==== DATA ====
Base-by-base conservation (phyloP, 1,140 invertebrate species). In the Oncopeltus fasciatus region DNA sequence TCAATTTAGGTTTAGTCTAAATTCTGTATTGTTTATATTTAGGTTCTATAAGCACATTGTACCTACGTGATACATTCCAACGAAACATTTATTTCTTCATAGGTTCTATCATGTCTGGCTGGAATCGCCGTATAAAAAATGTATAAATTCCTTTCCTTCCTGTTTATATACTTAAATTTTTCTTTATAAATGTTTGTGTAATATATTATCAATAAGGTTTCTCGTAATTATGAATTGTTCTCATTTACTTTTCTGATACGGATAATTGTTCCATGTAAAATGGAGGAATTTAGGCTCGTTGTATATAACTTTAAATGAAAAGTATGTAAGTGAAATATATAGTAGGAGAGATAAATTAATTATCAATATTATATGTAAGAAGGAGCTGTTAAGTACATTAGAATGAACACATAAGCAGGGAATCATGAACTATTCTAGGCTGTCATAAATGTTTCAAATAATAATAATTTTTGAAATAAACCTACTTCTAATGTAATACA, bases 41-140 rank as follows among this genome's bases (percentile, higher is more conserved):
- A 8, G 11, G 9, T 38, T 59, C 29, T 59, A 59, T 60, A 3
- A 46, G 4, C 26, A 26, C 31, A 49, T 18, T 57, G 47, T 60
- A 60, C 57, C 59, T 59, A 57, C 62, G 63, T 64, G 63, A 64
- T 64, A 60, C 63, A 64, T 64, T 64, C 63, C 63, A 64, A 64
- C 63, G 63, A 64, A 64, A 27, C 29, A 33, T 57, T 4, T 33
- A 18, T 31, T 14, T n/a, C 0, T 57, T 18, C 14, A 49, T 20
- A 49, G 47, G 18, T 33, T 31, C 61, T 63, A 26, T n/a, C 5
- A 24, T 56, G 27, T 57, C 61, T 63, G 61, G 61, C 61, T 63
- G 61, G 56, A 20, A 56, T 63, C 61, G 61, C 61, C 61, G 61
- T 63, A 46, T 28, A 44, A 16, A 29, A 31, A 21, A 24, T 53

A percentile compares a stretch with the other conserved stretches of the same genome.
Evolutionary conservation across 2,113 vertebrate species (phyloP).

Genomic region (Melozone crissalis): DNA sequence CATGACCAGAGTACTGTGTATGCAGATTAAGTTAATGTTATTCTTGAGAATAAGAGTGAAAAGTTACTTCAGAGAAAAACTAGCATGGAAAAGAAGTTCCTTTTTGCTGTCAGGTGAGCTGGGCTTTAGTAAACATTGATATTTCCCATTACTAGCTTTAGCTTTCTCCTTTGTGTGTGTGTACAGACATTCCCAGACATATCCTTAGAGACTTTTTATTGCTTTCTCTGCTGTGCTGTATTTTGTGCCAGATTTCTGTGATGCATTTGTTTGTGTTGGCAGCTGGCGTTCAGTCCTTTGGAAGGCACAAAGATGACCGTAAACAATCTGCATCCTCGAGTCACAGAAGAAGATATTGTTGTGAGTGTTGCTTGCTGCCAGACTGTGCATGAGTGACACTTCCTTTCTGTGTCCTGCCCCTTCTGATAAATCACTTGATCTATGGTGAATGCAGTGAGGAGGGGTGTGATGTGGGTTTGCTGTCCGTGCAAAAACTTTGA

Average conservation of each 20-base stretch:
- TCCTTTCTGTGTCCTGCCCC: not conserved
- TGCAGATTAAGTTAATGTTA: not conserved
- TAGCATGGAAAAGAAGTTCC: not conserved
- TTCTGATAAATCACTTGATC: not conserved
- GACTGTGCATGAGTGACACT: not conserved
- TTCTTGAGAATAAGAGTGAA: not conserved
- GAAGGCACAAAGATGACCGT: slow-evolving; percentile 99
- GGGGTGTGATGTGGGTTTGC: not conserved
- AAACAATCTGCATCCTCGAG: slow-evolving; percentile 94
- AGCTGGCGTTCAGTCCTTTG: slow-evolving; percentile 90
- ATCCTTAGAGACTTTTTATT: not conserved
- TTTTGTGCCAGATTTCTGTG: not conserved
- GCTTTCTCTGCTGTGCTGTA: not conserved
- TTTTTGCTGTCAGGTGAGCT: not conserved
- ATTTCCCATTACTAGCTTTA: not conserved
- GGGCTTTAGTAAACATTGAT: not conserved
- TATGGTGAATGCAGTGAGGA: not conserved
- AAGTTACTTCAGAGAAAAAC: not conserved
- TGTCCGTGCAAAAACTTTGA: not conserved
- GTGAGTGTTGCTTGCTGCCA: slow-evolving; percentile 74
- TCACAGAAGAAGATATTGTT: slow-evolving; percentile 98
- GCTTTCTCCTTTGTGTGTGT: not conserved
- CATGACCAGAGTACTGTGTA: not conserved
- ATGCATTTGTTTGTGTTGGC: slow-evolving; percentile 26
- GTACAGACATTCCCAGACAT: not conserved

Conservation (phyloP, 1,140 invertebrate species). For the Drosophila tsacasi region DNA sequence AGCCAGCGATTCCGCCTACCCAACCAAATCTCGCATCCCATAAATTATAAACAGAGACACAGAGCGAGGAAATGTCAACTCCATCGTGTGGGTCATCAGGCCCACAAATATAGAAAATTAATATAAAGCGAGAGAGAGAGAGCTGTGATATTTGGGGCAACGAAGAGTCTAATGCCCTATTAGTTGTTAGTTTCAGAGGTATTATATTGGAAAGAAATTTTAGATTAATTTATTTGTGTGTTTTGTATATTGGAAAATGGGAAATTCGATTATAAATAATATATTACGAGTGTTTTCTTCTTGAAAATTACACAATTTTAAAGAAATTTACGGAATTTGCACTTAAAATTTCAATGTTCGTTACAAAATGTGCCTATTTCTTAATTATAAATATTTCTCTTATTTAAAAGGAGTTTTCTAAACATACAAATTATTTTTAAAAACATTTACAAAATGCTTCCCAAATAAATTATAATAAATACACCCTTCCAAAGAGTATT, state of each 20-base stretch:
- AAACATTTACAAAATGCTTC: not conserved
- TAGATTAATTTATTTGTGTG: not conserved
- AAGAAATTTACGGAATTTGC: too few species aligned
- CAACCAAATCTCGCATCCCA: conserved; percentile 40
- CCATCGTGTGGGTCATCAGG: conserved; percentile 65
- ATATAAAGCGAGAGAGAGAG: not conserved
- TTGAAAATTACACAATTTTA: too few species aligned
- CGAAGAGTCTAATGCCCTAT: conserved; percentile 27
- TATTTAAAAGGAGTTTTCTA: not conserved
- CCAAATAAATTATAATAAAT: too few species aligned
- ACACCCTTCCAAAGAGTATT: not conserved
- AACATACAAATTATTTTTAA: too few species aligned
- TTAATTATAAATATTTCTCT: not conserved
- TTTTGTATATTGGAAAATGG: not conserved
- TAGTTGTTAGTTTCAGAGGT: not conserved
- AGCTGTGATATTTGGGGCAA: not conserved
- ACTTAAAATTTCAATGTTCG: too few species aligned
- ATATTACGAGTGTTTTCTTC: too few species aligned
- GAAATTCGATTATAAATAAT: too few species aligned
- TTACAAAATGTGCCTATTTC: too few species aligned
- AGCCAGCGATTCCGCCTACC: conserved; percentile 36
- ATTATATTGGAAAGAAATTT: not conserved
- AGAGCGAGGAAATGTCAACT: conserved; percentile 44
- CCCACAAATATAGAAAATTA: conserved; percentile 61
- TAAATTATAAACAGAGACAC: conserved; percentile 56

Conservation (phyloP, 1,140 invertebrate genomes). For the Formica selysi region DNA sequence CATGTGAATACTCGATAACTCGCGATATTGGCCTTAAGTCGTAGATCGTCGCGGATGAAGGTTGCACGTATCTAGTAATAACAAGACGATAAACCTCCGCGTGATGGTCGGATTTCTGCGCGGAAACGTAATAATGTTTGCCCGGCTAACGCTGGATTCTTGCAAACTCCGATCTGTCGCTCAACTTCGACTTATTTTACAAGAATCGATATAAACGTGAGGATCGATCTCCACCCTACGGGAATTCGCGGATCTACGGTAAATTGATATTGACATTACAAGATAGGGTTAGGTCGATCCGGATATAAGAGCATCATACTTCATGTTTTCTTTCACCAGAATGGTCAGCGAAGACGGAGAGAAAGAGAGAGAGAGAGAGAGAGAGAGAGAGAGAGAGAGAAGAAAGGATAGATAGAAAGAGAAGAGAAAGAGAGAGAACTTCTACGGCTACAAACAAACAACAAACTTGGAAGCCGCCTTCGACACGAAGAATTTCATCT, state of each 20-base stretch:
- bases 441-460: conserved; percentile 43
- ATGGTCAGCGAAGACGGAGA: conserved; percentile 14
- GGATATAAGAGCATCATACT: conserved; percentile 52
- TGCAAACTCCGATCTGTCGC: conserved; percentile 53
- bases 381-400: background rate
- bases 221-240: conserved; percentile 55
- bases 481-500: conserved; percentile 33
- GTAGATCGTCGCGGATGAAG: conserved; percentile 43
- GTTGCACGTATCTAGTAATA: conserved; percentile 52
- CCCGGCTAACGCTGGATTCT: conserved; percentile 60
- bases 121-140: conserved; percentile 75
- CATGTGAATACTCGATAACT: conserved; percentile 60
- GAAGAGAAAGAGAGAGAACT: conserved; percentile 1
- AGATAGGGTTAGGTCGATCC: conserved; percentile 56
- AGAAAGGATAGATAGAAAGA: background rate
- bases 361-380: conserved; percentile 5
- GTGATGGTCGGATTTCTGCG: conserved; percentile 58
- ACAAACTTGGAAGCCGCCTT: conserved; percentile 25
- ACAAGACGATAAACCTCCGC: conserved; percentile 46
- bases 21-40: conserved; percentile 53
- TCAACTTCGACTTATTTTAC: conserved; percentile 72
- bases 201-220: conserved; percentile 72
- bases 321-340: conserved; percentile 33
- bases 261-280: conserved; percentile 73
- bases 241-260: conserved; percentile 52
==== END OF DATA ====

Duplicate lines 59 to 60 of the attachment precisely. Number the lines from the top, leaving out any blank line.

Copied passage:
- ATATTACGAGTGTTTTCTTC: too few species aligned
- GAAATTCGATTATAAATAAT: too few species aligned